The game rethinks the fundamentals of the first-person shooter by going back to basics. It moves at a breakneck speed, just like the 1993 original. You’re sprinting the entire time, even when you’re attempting to heal. Story is as bare bones as possible – id doesn’t want anything distracting players from the game’s highly aggressive, visceral combat.
There are no iron sights in the game, but given the ease with which you can run into battle, fire away at enemies in close range, dodge counter-attacks, and pull back, you won’t miss that Call of Duty convention. You never have to reload – once your current gun runs out of ammo, the game instantly swaps it out for the next-most-powerful weapon in your arsenal. This setup lets you spray a constant stream of bullets when the game’s kill rooms get too crowded for comfort.
The developers even revert back to the colored key card convention for opening doors. It’s ridiculous to see blue door locks in a photorealistic video game world, but it suits this game’s retro approach. Unlike the plodding, po-faced Doom III, this reboot is not afraid to poke fun at itself. Nothing is taken seriously – everything is in the service of providing the player with a constant flow of gore-induced dopamine hits.
This approach has made the game’s campaign more fun to me than anything recently released by Sledgehammer, Bungie or 343 Studios. It’s worth checking out.
My infatuation with Mr. Crab 2 (iOS) lead me to start a new blog series focused on awesome spend-capped games. In that weekly post, I take a look at a brand-new spend-capped game, as well as a classic. This next week, I’ll be covering Warp Shift (iOS), a slick new puzzle game, and Implosion: Never Lose Hope (iOS), one of the best mobile action games on the market.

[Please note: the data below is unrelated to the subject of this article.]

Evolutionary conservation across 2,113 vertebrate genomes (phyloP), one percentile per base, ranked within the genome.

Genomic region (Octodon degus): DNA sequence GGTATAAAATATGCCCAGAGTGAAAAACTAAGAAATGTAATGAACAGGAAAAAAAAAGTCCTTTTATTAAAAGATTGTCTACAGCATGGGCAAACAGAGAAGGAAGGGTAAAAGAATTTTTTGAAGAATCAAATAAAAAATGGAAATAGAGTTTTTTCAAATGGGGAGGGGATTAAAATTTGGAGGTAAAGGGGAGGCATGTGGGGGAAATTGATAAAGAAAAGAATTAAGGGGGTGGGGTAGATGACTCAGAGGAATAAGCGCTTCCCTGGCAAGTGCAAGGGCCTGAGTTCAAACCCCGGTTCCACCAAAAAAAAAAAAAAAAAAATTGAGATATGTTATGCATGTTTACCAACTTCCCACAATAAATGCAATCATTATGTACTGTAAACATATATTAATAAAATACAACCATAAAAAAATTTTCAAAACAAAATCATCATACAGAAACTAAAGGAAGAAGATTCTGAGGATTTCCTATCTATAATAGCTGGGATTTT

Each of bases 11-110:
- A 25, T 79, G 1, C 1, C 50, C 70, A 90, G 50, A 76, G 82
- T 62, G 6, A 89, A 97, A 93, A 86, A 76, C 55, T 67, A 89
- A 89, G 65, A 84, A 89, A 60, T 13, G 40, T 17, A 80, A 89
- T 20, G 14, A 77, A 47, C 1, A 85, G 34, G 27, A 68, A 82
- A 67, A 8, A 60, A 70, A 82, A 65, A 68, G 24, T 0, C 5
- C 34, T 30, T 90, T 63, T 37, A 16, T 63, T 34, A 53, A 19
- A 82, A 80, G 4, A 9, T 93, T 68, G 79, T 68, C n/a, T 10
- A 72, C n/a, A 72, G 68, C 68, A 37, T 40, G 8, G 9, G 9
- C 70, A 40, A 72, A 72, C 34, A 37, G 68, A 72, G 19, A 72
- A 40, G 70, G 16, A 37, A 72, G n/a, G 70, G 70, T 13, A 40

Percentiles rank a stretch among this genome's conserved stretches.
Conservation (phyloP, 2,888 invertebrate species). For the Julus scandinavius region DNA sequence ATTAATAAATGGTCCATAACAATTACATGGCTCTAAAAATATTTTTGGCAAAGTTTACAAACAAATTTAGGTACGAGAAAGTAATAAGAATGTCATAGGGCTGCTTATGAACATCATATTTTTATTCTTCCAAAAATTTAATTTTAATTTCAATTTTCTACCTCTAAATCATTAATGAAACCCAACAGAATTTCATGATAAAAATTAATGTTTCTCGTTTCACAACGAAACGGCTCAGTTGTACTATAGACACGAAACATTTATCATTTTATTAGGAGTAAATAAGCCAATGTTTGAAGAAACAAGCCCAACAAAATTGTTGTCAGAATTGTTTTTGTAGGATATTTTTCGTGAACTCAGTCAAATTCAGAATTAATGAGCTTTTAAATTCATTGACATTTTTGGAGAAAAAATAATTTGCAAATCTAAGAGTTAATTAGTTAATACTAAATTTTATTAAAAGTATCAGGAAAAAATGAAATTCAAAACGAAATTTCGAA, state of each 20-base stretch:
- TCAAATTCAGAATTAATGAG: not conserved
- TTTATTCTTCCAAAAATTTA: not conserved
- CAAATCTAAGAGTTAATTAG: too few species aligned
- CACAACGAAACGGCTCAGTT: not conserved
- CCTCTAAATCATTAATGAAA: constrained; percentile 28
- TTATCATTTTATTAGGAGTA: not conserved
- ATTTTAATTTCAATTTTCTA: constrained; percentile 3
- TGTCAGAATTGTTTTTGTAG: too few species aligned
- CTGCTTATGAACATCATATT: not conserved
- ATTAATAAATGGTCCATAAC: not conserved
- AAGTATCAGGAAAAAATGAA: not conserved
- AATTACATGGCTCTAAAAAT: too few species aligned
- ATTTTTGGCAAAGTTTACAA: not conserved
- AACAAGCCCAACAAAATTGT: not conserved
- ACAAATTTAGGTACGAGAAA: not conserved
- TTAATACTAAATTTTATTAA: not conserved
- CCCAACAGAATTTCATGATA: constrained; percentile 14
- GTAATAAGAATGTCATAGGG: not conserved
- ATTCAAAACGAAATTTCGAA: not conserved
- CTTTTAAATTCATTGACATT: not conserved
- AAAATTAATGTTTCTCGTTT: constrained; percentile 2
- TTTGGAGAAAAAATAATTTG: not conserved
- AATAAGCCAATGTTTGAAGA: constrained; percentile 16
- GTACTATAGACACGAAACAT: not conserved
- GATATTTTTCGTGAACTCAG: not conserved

Assassin’s Creed Rogue (PS3) has kept my attention for a second week. The story is shallow when compared to Assassin’s Creed IV: Black Flag, and the protagonist is a lot less appealing than Kenway, but the ship combat is every bit as good, which is all I need to stay engaged. It’s a great game to play through Playstation NOW, mapping perfectly to any control configuration that the service supports – including VITA.
I picked up God of War III: Remastered (PS4) on sale at Gamestop. The jaw-dropping Poseidon battle at the start of the game pulled me right back in, and now, I’m alternating between playing this and DOOM, two great tastes that taste great together. The new 60fps frame rate makes a big difference. It’s not a true next-gen experience, but it will definitely suffice until we get a new God of War – hopefully optimized for the PlayStation NEO (4.5).
Guilty admission: I never played Bastion (VITA). I experienced my first hour with the game this week, and I love it. The easy-going combat is perfect for portable play, and the cross-save functionality between the VITA and PS4 versions make this one of those few games that you can play and enjoy wherever you happen to be. This is the type of seamless handheld-to-console experience that I hope the new NX delivers on with all of their next-gen games.
My fun with the Double Dragon series continued this week with Double Dragon Neon (Xbox 360), the Wayforward reboot. It is now playable on Xbox One, thanks to 360 compatibility. I love the look of the game, but the checkpoint/continue system is pretty brutal, which has discouraged me from investing more time. Perhaps I’ll drop it down to the easiest setting, just so I can blast through and see all of the nostalgic sights and sounds that the game has to offer.